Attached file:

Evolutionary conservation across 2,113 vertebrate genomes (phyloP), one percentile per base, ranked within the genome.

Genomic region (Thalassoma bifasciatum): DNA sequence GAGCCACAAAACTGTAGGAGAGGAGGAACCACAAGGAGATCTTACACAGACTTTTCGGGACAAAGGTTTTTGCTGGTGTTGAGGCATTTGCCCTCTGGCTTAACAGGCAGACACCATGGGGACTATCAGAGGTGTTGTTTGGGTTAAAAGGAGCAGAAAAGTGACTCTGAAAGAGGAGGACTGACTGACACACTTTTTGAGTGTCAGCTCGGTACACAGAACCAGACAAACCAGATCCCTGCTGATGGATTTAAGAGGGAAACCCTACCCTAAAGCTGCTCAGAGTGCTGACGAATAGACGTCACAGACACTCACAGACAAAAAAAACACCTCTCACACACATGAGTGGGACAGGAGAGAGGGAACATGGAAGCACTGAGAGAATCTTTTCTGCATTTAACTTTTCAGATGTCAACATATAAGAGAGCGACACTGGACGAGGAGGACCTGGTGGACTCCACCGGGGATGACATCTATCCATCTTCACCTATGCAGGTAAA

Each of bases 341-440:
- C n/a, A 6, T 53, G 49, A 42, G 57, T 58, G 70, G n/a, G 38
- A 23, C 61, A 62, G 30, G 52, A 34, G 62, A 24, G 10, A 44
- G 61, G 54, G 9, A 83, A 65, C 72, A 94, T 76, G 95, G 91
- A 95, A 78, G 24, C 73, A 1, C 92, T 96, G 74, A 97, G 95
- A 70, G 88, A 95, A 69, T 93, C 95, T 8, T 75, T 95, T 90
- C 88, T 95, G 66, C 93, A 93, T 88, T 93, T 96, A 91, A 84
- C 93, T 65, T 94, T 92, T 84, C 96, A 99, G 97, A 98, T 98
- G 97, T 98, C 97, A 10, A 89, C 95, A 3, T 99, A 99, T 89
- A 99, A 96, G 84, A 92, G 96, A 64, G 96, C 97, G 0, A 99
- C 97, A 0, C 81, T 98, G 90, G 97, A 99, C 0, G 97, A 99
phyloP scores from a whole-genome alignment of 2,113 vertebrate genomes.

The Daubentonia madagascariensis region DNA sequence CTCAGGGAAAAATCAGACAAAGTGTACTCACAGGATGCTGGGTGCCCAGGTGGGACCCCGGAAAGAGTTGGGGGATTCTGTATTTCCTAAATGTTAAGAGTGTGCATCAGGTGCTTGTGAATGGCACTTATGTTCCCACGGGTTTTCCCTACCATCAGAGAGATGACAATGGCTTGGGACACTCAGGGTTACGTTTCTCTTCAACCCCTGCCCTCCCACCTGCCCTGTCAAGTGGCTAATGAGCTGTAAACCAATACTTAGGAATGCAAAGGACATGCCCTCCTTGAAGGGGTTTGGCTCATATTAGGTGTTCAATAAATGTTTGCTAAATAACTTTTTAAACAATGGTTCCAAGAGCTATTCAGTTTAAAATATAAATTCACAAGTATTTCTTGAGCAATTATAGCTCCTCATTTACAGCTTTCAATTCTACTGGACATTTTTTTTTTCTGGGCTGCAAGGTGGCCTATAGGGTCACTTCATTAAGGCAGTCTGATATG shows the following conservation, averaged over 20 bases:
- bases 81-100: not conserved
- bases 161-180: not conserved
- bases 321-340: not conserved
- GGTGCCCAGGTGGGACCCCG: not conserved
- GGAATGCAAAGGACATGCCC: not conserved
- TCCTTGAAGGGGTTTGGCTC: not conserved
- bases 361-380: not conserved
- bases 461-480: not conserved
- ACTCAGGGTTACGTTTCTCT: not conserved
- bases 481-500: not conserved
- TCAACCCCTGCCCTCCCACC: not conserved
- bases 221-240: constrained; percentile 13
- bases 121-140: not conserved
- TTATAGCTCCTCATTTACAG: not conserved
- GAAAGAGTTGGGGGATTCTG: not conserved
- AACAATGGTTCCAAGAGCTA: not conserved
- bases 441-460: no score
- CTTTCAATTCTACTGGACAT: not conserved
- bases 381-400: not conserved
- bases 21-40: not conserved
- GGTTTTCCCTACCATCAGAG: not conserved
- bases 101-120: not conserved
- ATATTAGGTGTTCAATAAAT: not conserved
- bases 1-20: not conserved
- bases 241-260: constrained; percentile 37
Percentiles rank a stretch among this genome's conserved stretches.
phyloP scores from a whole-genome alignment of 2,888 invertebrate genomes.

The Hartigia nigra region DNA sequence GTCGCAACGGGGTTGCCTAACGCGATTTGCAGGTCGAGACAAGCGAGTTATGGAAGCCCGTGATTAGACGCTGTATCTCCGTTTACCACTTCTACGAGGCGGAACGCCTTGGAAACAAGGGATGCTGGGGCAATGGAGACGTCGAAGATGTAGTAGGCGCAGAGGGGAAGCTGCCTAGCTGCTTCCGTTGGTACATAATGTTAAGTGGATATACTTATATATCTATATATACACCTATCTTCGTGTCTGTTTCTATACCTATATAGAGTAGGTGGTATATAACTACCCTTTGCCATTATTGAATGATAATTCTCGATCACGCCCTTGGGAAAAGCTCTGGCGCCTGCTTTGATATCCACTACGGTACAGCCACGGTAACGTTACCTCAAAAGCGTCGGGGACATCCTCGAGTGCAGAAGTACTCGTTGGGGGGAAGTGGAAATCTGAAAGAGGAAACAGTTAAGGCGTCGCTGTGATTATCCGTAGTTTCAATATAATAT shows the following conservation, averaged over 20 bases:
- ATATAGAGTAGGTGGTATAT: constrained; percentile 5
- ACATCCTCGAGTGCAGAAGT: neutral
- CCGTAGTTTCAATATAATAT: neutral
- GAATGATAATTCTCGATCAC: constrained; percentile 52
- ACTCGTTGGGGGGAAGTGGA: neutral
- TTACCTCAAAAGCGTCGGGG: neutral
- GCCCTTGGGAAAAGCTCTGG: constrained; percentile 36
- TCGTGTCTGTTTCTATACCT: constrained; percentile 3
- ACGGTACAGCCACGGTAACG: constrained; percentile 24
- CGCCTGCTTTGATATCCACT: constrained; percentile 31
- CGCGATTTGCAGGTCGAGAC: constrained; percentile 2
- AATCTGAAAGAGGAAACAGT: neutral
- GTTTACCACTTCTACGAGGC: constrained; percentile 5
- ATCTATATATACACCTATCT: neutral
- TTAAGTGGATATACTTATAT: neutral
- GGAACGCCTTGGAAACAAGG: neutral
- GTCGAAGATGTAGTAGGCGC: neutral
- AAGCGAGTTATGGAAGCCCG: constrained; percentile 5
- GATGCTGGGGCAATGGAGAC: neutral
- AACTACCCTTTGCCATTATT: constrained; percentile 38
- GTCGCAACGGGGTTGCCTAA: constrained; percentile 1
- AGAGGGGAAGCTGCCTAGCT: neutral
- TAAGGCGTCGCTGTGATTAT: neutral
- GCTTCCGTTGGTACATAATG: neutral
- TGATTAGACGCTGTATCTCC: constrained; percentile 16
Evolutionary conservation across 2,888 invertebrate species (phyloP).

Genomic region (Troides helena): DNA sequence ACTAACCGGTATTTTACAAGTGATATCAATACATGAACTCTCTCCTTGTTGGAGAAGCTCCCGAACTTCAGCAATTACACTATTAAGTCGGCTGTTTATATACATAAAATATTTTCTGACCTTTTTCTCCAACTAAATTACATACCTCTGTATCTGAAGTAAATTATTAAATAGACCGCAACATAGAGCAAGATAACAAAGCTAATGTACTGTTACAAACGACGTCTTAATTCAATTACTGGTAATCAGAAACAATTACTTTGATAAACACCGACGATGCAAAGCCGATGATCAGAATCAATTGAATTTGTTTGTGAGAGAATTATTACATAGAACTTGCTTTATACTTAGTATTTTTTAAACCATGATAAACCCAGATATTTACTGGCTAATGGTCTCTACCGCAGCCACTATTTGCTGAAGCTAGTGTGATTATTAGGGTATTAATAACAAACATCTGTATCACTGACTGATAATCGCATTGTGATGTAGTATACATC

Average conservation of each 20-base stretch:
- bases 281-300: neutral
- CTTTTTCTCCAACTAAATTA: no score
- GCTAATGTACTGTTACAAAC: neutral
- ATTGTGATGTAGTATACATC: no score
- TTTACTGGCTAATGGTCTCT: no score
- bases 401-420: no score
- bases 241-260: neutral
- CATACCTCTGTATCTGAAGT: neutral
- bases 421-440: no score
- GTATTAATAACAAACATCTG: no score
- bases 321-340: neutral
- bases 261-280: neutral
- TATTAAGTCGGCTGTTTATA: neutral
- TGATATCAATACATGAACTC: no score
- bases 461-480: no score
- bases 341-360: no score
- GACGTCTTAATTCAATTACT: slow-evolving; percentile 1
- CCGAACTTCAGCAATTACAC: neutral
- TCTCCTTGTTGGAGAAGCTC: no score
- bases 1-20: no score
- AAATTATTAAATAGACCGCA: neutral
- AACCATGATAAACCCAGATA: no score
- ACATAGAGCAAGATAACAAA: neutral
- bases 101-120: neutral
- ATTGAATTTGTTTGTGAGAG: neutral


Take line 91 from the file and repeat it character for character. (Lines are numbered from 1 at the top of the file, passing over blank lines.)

- bases 1-20: no score